Charlie Chaplin’s “Smile”: Anne Akiko Meyers

Smile, composed by Charlie Chaplin as the love theme for his 1936 film, Modern Times, was inspired by the soaring, romantic melodies of Puccini’s Tosca. Here is an excerpt from the film with the music in its original form. Lyrics were later written by John Turner and Geoffrey Parsons and the song became a standard. It was first recorded in 1954 by Nat King Cole. Later, it was performed by artists including Barbra Streisand, Josh Groban, and Michael Jackson. Violinist Anne Akiko …

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Stravinsky’s Jazz-Inspired “Ebony Concerto”

Earlier in the month, we listened to Leonard Bernstein’s 1949 Prelude, Fugue, and Riffs, a uniquely-American hybrid of classical music and jazz, written for Woody Herman’s big band. (Due to the band’s 1946 dissolution, Benny Goodman gave the piece’s premiere). This reminded me of the Ebony Concerto, a similarly jazz-inspired work written for Herman by Igor Stravinsky a few years earlier in 1945. Stravinsky developed a fascination with jazz as early as 1916 when he said, I …

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The Music of “Mister Rogers’ Neighborhood”

Music was at the heart of the long-running PBS children’s television program, Mister Rogers’ Neighborhood. I was reminded of this last week as I watched the timely new documentary film, Won’t You Be My Neighbor? The film opens with a youthful Fred Rogers, seated at the piano, relating far-flung harmonic modulations to difficult adjustments in children’s lives. Rogers, a talented pianist, wrote all of the show’s songs. Dialogue between characters in the “Neighborhood of Make-believe” …

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Bartók’s Surprising Influence on Jazz

There are some fascinating connections between jazz and the music of Béla Bartók. Both have a pristine, highly-ordered sense of structure. Both are built on complex rhythmic grooves which grow out of a folk tradition. Jazz pianist Dániel Szabó delves into this subject in a recent article where he writes, Whenever I hear the second movement of Music for Strings, Percussion and Celesta, the extraordinarily tight rhythm, the shifts in emphasis, inserting 3/8 phrases …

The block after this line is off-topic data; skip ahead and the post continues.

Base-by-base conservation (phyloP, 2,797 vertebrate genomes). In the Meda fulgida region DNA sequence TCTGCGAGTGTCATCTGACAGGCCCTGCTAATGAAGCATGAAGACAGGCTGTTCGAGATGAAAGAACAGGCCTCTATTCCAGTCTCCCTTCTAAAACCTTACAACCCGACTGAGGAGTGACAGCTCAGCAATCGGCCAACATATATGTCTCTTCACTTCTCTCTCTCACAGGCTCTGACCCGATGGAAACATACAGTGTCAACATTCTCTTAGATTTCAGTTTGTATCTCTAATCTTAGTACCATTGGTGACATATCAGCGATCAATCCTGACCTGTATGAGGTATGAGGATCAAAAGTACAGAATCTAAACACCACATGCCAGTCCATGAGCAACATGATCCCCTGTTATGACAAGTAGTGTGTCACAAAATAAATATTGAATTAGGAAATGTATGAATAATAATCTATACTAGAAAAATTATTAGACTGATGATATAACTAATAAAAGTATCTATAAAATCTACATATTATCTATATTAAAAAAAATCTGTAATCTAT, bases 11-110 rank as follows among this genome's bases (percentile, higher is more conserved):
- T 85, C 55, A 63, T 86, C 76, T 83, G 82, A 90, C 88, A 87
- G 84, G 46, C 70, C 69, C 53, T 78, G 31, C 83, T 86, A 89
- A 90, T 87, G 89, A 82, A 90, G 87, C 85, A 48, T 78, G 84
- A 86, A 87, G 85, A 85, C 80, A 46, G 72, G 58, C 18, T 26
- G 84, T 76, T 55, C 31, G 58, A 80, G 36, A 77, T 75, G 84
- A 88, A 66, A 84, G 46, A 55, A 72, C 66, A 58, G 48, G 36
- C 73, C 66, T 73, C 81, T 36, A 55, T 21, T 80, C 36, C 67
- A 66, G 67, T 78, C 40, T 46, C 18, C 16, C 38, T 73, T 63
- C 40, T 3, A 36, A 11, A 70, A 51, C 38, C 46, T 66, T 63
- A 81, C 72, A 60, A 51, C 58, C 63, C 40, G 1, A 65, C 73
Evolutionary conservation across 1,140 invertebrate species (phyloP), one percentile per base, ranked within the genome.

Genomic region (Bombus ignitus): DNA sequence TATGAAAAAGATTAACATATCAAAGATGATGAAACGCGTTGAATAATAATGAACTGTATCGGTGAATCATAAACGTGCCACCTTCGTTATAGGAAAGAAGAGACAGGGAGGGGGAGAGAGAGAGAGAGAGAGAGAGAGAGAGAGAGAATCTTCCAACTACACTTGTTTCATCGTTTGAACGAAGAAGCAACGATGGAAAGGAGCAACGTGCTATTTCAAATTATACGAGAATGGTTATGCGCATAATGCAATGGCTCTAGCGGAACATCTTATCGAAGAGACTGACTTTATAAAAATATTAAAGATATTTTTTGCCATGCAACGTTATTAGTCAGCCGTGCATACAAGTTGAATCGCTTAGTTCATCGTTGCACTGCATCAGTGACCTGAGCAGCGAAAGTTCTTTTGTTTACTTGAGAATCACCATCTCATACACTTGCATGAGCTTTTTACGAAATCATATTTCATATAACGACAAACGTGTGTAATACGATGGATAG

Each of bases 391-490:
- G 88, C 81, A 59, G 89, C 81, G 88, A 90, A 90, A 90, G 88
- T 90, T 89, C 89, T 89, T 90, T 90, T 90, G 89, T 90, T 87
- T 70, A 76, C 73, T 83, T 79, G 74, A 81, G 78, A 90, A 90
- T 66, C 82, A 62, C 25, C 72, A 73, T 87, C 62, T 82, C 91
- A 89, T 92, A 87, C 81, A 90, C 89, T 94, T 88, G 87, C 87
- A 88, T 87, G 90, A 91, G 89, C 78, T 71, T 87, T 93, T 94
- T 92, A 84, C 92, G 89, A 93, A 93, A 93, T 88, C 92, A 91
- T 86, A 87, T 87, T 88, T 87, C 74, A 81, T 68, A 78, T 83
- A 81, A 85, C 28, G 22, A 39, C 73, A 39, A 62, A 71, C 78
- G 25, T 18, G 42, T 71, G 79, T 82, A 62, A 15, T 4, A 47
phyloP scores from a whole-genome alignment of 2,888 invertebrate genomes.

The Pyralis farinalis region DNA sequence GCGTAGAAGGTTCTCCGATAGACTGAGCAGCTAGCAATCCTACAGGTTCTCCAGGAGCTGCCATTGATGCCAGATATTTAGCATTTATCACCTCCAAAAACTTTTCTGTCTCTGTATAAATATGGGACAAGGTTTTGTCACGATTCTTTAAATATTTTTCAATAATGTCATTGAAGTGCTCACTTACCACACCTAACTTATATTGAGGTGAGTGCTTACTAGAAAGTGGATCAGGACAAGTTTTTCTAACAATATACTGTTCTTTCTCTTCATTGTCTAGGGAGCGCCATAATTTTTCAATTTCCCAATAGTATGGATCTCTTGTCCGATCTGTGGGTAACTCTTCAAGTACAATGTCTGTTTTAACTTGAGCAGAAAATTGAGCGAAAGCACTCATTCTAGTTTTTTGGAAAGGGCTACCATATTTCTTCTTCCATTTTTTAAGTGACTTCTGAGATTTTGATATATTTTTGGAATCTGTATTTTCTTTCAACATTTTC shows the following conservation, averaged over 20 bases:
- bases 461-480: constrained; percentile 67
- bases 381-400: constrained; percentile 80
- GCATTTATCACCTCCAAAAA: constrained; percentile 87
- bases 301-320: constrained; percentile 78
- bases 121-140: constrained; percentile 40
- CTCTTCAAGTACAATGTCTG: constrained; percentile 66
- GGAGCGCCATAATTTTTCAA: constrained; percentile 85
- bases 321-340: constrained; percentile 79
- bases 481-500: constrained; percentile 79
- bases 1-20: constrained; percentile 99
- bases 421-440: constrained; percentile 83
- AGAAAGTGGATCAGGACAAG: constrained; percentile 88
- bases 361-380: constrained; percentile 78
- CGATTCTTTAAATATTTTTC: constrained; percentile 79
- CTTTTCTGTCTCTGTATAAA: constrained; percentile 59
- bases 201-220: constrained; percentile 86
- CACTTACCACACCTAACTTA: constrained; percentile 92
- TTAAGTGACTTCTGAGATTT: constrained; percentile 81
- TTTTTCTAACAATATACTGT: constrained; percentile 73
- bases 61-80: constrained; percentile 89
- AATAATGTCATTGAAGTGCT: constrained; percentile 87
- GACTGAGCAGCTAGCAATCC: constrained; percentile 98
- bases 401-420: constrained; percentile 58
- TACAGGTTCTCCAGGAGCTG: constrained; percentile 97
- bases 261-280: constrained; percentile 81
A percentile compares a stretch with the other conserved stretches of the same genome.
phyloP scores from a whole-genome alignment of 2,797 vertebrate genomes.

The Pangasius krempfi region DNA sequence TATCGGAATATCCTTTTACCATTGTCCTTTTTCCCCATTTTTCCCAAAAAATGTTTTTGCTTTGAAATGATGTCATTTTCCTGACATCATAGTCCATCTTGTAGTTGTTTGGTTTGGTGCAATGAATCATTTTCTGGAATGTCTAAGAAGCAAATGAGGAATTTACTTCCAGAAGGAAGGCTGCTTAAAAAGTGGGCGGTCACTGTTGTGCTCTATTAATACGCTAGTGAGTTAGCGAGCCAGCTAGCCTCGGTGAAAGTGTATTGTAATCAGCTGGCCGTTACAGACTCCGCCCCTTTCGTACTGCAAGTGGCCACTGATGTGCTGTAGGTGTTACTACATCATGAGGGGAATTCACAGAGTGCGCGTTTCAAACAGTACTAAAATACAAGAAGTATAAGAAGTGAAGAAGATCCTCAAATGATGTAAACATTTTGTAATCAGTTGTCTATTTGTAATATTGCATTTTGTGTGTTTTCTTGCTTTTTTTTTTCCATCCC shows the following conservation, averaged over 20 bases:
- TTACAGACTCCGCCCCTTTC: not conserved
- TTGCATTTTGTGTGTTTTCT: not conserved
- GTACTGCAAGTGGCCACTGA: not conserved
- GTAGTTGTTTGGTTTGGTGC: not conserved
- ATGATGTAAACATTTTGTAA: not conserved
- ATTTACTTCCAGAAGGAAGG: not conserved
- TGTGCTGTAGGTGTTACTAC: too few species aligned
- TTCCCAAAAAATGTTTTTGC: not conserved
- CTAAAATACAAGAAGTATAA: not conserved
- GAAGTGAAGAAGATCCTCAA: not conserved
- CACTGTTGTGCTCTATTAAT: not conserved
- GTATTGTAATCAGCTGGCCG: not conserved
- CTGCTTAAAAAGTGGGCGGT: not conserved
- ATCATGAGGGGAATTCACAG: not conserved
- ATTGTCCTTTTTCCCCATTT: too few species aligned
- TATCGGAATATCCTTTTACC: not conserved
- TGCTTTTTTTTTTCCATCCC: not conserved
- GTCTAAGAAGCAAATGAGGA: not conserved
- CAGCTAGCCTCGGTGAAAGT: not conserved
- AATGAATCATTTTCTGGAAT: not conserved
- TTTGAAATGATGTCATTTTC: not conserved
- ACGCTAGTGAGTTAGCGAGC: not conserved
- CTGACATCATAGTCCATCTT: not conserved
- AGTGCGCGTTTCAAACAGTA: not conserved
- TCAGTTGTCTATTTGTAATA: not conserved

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Keith Jarrett: “Ol’ Man River”

Jazz is there and gone. It happens. You have to be present for it. That simple. -Keith Jarrett Mozart, Beethoven, and Schubert were all masters of keyboard improvisation- the ability to use a well known melody as the basis for completely new, spontaneous music. Perhaps no one alive today continues that tradition more eloquently than jazz pianist Keith Jarrett. Jarrett describes the process in mystical terms. He says that his hands take over …

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Remembering Steely Dan’s Walter Becker

Walter Becker, the songwriter, guitarist, bassist, and record producer, passed away on Sunday. He was 67. Becker is best known as the co-founder of the band Steely Dan, active between 1972 and 1981 and again from 1993 on. He played guitar and bass and co-wrote songs along with the group’s lead singer and keyboardist, Donald Fagen. Steely Dan’s music is a unique blend of jazz and rock. Filled with ear-catching harmonic sophistication, it …

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Remembering Allan Holdsworth

Allan Holdsworth, the legendary British-born jazz fusion guitarist, passed away earlier this month. He was 70. Holdsworths’ stunning virtuosity and harmonic innovations influenced rock guitarists such as Eddie Van Halen. He was called “the John Coltrane of the guitar.” In 1983, the New York Times’ Jon Pareles wrote: He pours out notes in a liquid rush without slurring a single one. His sense of harmony reveals itself in daring melodic extrapolations and in chords that …

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